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IP Lawyer Says: 'Stop Wasting Money On Patents'

from the good-for-him dept

Erik Heels, an intellectual property lawyer and a regular Techdirt reader, has put up a nice blog post, explaining why patents rarely make sense for startups (especially if the patents are for software). He notes that, in most cases, filing for a patent is “a waste of time and energy,” not to mention money — not that “your money and time would be better spent hiring programmers, marketers, and a sales force.” Indeed. Unfortunately, lots of startups think they need patents — often erroneously claiming that VCs won’t invest without patents. But as many smart VCs point out, having patents for a startup is usually pretty useless. Startups live or die in the marketplace with a product — and that product is rarely going to wait around for a patent. Focus on building a business, not wasting time and energy on useless patents.

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Comments on “IP Lawyer Says: 'Stop Wasting Money On Patents'”

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Bill Pickett (profile) says:

Explain to me why this is wrong.

I’d like to understand in effect how software patents work. My totally bogus ideas so far are: if you are a big company you can afford to buy patents using a shotgun technique. Patent examiners and under-knowledged and under-staffed so they will approve practically anything. So you collect your portfolio of whatever sticks against the wall. Then if you happen to conflict with another big company you use your own arbitrary patents as a kind of currency and cross-license. If you conflict with a small company or individual you crush them with your lawyers – which is another kind of currency small players lack relatively. Big companies get to only have to deal with big companies. Small companies and individuals sometimes prevail but the deck is completely stacked against them due to the weight of cross-licensing and ability of big players to drag things forever through the legal system.

So, am I just being a cynical idiot or is this roughly how it works?

Bill Pickett (profile) says:

Re: Explain to me why this is wrong.

Weight of cross-licensing means in this context the small cost of doing business to a wealthy company to buy a currency of patents that can be spent for like material. Getting this kind of currency as a small player in trade for dollar currency is not as affordable. And of course patent currencies can be spent without losing them until the monopoly expires.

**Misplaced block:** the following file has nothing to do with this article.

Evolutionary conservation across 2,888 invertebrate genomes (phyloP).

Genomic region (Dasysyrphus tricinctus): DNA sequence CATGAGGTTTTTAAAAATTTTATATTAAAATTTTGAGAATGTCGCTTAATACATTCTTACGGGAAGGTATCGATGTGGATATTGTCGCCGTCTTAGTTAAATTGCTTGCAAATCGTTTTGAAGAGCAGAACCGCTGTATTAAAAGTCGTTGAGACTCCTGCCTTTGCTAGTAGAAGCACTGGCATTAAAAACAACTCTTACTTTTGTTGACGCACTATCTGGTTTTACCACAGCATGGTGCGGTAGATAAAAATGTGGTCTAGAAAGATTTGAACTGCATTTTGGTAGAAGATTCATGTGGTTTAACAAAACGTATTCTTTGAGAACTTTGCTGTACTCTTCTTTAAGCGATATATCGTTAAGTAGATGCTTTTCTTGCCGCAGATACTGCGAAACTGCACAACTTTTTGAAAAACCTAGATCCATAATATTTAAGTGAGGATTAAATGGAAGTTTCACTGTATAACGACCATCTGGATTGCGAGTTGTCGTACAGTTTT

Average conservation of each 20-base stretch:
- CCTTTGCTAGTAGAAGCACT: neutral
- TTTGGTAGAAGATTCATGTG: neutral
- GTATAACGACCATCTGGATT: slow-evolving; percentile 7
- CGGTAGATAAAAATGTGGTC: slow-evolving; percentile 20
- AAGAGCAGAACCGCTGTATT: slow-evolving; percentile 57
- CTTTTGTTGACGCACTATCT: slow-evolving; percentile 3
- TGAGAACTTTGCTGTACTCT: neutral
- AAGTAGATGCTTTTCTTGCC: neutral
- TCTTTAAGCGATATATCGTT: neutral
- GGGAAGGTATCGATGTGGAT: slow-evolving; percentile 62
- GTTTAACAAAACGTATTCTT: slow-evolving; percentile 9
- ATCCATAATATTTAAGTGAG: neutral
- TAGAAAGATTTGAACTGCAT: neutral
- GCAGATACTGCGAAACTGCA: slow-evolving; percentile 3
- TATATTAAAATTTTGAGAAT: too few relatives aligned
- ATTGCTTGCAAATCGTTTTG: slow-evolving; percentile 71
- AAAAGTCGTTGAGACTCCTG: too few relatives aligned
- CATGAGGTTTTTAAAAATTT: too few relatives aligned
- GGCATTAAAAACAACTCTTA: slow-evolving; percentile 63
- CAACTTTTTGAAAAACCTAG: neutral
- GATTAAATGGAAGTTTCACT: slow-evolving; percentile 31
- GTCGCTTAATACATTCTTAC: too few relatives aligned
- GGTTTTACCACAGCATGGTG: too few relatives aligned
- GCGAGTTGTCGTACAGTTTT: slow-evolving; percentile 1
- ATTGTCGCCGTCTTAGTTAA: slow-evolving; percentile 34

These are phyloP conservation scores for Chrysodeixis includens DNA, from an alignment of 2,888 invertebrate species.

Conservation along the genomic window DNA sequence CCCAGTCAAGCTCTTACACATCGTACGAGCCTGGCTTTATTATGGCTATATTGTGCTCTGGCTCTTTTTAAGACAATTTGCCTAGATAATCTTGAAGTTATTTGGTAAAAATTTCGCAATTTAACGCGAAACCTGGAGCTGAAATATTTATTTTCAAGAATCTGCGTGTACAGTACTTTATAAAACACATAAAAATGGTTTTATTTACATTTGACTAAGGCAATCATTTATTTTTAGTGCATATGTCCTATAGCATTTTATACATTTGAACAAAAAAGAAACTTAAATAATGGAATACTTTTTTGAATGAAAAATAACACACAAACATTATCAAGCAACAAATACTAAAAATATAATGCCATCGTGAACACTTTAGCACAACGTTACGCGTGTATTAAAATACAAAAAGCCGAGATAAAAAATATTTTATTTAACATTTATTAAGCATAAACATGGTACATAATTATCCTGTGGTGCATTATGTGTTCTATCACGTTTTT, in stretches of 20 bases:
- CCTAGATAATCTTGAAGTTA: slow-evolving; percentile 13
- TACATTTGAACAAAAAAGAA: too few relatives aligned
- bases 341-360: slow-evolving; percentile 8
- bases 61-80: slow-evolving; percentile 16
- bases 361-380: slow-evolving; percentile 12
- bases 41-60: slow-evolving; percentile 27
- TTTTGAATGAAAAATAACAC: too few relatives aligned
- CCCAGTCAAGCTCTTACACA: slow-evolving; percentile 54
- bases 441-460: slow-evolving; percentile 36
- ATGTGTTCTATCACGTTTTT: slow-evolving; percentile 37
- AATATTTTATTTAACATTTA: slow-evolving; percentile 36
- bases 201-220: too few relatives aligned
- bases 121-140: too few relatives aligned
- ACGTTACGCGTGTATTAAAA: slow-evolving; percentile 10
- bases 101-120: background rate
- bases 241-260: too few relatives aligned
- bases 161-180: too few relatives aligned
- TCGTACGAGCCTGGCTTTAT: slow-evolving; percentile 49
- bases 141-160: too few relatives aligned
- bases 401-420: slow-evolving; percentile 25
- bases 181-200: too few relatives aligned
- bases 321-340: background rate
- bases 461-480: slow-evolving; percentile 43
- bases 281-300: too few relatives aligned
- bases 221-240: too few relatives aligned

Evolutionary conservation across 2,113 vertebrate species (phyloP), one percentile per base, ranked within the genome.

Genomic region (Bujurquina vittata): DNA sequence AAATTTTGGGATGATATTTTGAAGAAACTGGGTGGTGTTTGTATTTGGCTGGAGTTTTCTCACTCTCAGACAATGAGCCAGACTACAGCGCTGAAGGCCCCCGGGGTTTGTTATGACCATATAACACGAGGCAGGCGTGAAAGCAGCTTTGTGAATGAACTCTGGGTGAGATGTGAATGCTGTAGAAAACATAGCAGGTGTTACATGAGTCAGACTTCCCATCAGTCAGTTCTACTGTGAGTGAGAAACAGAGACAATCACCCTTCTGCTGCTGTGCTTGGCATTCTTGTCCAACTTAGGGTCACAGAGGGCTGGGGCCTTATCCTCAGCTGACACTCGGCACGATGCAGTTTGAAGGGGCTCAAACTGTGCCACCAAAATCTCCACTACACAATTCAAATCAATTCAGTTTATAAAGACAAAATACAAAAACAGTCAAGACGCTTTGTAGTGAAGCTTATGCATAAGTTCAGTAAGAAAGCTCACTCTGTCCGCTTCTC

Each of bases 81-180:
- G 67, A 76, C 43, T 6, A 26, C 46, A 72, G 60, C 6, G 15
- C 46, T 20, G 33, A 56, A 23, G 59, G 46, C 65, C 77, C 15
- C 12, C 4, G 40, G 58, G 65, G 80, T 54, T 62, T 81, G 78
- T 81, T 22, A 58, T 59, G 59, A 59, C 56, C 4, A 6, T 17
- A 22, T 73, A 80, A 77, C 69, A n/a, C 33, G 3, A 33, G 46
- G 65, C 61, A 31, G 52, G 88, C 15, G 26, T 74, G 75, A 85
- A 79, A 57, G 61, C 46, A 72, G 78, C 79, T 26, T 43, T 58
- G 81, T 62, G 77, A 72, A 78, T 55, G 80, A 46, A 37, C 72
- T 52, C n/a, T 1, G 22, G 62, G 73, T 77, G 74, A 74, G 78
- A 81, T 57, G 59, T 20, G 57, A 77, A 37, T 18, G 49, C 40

Derek Bredensteiner (profile) says:

Sir, you have a firm grasp of the reality of software patents.

To be fair, I think the PTO does reject a good portion of what comes through, but they also do approve an equally large portion that’s full of the same crap. The net result is still exactly as you’ve described, the shotgun approach works very well.

“Big” companies also lose out pretty bad (e.g. Microsoft, Blackberry), so it’s not all a one sided affair of a big guy versus little guy. I’d say it’s more Patent trolls vs. Everyone else, most of the time.

But overall, best summary I think I’ve heard.

lawgeeknz (profile) says:

Not only that

Agree entirely and I’m giving the same advice to my start-up clients. Not only that, but the cost of then defending the patent or taking infringement action is a factor of 10-100 times more than obtaining it and takes many years longer (particularly if you have to do that in different jurisdictions).

Unless you’re in the troll business, it’s just not viable.

Anonymous Coward says:

TFA says that the max spend on obtaining a patent is about $34K. How many/much “programmers, marketers, and a sales force” does that really buy? Unless the folks you are referring to live in a 3rd world country then you are not even talking about 1 person for an entire year, you would be talking about 1 contractor for a few months.

If you are operating in a similar space as one or more large players that have patents then I say the $34K is well spent as a defensive move if for no other reason. This only matters if you are also successful in the market place – otherwise you have nothing to defend and would not be a target.

Mike Masnick (profile) says:

Re: Re:

TFA says that the max spend on obtaining a patent is about $34K. How many/much “programmers, marketers, and a sales force” does that really buy?

If you’re only getting one patent, perhaps. But most of the time you end up applying for a group of patents. It adds up quickly especially when that money can be better spent elsewhere.

Mike Masnick (profile) says:

Re: Re: Re: Re:

Really, what is that opinion based on? Let me guess, most startups apply for just enough patents for you to prove your point. Take me to your data.

From personal experience. I don’t know of any company that applies for just one patent. Every startup I’ve ever dealt with has ended up applying for many patents. If you have data to suggest that most startups apply for one and only one patent, I’d love to see that because it would suggest that somehow I magically only deal with abnormal startups, which I find unlikely.

JMG says:

Re: Re:

TFA says that the max spend on obtaining a patent is about $34K. How many/much “programmers, marketers, and a sales force” does that really buy? Unless the folks you are referring to live in a 3rd world country then you are not even talking about 1 person for an entire year, you would be talking about 1 contractor for a few months.